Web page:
A group of researchers from the University of Arizona, in collaboration with NASA scientists, have created an innovative inflatable greenhouse to help feed astronauts on other planets. The Prototype Lunar/Mars Greenhouse project would allow astronauts on deep space missions access to healthy, fresh food year-round.
The greenhouse is made of an inflatable material and functions as a closed loop, integrated with the astronaut’s life support systems. The carbon dioxide released by the astronauts is used to support the plants, which convert it into oxygen while also providing a source of food.
Water to grow the plants would be brought along or gathered on site, depending on whether the site had ice or liquid water nearby. Then the water would be oxygenated and infused with nutrient salts, continuously slowing across the root zone of the plants.
The entire process is designed to mimic the resources that plants would have access to on Earth, in order to give them the optimal conditions for growth. Research is still ongoing to determine which plants, seeds, and other materials would be most suitable for use on the moon or Mars.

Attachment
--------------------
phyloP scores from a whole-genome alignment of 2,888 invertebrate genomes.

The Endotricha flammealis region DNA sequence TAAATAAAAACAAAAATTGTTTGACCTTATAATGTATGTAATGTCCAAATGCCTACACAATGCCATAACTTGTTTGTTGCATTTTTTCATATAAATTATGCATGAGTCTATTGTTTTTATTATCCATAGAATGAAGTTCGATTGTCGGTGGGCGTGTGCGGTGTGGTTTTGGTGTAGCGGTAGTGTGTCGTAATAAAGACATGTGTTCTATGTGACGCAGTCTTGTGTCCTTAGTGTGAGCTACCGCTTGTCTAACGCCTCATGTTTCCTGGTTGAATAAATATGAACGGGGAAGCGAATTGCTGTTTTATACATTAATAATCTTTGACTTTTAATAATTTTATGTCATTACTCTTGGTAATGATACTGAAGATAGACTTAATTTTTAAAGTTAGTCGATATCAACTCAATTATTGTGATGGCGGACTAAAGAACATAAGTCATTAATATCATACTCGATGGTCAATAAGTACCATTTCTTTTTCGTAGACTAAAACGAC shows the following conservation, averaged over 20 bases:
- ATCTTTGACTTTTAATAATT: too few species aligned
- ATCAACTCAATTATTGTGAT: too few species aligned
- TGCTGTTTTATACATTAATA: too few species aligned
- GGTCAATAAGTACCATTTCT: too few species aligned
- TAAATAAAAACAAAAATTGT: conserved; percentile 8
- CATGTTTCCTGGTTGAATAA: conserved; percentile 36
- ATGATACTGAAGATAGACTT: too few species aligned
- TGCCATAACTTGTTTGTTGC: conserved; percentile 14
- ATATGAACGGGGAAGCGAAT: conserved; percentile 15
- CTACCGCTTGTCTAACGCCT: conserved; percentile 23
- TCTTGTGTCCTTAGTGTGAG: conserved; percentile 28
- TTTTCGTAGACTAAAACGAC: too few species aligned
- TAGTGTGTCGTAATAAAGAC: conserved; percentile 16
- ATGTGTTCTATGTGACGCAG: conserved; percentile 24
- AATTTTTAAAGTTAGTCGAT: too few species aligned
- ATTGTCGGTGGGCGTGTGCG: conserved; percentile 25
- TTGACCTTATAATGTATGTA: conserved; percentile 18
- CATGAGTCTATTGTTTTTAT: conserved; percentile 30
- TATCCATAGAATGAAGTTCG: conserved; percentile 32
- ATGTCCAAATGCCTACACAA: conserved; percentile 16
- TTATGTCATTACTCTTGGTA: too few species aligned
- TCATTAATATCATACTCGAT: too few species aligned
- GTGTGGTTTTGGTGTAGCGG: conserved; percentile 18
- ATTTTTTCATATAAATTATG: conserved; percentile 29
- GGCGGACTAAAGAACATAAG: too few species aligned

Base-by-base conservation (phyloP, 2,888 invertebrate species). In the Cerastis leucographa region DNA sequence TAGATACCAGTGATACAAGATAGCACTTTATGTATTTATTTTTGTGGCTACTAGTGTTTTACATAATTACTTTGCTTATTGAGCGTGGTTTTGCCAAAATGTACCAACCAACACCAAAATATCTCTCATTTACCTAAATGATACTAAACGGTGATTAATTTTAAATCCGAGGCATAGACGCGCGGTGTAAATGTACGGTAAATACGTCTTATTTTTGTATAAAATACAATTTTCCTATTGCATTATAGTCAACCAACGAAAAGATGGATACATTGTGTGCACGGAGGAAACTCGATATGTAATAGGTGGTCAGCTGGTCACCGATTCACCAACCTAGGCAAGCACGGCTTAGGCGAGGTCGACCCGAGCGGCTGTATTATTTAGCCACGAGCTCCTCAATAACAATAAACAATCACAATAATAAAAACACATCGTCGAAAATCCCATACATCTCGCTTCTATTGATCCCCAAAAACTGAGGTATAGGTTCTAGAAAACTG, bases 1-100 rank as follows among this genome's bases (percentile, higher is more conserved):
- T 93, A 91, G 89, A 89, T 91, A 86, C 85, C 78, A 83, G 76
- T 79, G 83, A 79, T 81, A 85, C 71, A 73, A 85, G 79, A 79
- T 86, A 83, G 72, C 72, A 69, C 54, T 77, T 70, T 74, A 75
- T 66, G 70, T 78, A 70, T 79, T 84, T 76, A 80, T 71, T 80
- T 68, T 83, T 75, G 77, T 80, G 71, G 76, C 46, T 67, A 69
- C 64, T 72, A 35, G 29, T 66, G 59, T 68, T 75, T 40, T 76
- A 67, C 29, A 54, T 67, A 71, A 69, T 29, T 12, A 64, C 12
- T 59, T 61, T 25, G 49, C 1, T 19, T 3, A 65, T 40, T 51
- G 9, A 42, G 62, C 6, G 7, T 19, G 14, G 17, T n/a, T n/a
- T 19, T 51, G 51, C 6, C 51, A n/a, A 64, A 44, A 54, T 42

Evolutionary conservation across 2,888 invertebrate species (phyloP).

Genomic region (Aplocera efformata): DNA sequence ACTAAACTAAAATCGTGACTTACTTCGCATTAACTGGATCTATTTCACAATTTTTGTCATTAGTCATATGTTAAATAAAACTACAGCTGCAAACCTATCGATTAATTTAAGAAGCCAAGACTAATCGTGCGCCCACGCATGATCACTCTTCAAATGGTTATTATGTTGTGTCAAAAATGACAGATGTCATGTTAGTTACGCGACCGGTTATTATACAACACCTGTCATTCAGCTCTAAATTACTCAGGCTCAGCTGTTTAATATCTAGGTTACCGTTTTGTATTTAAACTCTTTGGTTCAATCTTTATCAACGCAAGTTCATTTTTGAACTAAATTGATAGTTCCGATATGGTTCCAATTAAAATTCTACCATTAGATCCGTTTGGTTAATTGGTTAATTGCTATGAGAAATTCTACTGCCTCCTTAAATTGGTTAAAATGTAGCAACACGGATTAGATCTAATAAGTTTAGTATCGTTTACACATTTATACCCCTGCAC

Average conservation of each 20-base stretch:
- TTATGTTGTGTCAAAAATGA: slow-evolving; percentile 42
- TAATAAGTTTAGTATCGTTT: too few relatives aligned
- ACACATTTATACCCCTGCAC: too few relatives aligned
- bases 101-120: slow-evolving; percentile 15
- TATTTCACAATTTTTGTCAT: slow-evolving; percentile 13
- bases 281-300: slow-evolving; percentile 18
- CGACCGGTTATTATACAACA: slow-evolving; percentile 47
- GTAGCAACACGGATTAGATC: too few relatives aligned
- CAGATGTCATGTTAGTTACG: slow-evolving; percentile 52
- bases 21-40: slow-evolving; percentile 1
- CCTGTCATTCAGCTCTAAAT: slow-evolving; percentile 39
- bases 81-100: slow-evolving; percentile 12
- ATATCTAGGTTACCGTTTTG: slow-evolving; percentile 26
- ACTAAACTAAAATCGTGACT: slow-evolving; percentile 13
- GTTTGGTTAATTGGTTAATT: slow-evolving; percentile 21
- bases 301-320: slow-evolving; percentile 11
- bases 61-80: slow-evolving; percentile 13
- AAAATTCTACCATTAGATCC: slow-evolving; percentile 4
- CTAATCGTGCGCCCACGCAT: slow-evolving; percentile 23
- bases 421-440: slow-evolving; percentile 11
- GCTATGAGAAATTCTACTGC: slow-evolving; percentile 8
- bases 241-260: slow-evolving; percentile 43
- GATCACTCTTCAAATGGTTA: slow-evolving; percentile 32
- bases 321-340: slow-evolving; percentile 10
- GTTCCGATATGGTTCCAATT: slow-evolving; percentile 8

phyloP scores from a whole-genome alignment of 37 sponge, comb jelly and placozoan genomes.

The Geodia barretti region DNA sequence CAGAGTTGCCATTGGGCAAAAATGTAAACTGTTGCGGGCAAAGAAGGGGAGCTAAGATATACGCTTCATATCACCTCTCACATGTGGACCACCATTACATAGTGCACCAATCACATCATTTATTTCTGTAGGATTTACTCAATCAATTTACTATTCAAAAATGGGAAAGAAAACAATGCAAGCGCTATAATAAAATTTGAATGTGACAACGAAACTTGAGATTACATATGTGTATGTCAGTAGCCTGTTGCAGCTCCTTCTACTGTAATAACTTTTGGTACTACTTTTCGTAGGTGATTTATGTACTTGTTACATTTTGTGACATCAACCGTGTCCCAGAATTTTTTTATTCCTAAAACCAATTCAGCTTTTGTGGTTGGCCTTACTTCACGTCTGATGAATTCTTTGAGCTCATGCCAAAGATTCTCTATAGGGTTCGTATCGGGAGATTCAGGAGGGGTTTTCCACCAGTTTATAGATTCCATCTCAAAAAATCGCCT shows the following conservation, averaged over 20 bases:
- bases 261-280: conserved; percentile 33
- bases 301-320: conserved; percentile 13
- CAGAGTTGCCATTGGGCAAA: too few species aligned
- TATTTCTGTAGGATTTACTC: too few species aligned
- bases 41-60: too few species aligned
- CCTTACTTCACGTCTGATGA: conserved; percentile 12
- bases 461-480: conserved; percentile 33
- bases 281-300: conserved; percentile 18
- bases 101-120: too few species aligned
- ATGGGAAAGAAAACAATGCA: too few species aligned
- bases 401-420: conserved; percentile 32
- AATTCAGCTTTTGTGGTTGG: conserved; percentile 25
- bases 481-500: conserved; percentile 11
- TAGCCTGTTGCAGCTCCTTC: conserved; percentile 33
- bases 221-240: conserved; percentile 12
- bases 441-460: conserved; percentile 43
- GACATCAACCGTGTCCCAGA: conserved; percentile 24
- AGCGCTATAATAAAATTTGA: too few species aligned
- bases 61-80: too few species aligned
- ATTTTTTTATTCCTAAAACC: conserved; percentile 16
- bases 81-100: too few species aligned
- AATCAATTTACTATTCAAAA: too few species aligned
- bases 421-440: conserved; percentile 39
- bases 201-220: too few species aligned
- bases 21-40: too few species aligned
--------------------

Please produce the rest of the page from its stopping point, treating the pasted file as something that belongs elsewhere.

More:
The plants would need to be protected from the harsh radiation of space on a planet without Earth’s protective atmosphere, so the greenhouses would likely be buried under the ground for protection, and the plants would be fueled by special lighting instead of natural sunlight. Scientists have had success both with LED lighting and light concentrators that use fiber optic bundles to channel natural sunlight from the outside.
While the current experiments with the greenhouse are taking place on Earth, astronauts on the International Space Station have been experimenting with the practical challenges of growing food in space. NASA’s Veggie Plant Growth System was the first American fresh-food growth experiment on the station back in 2014.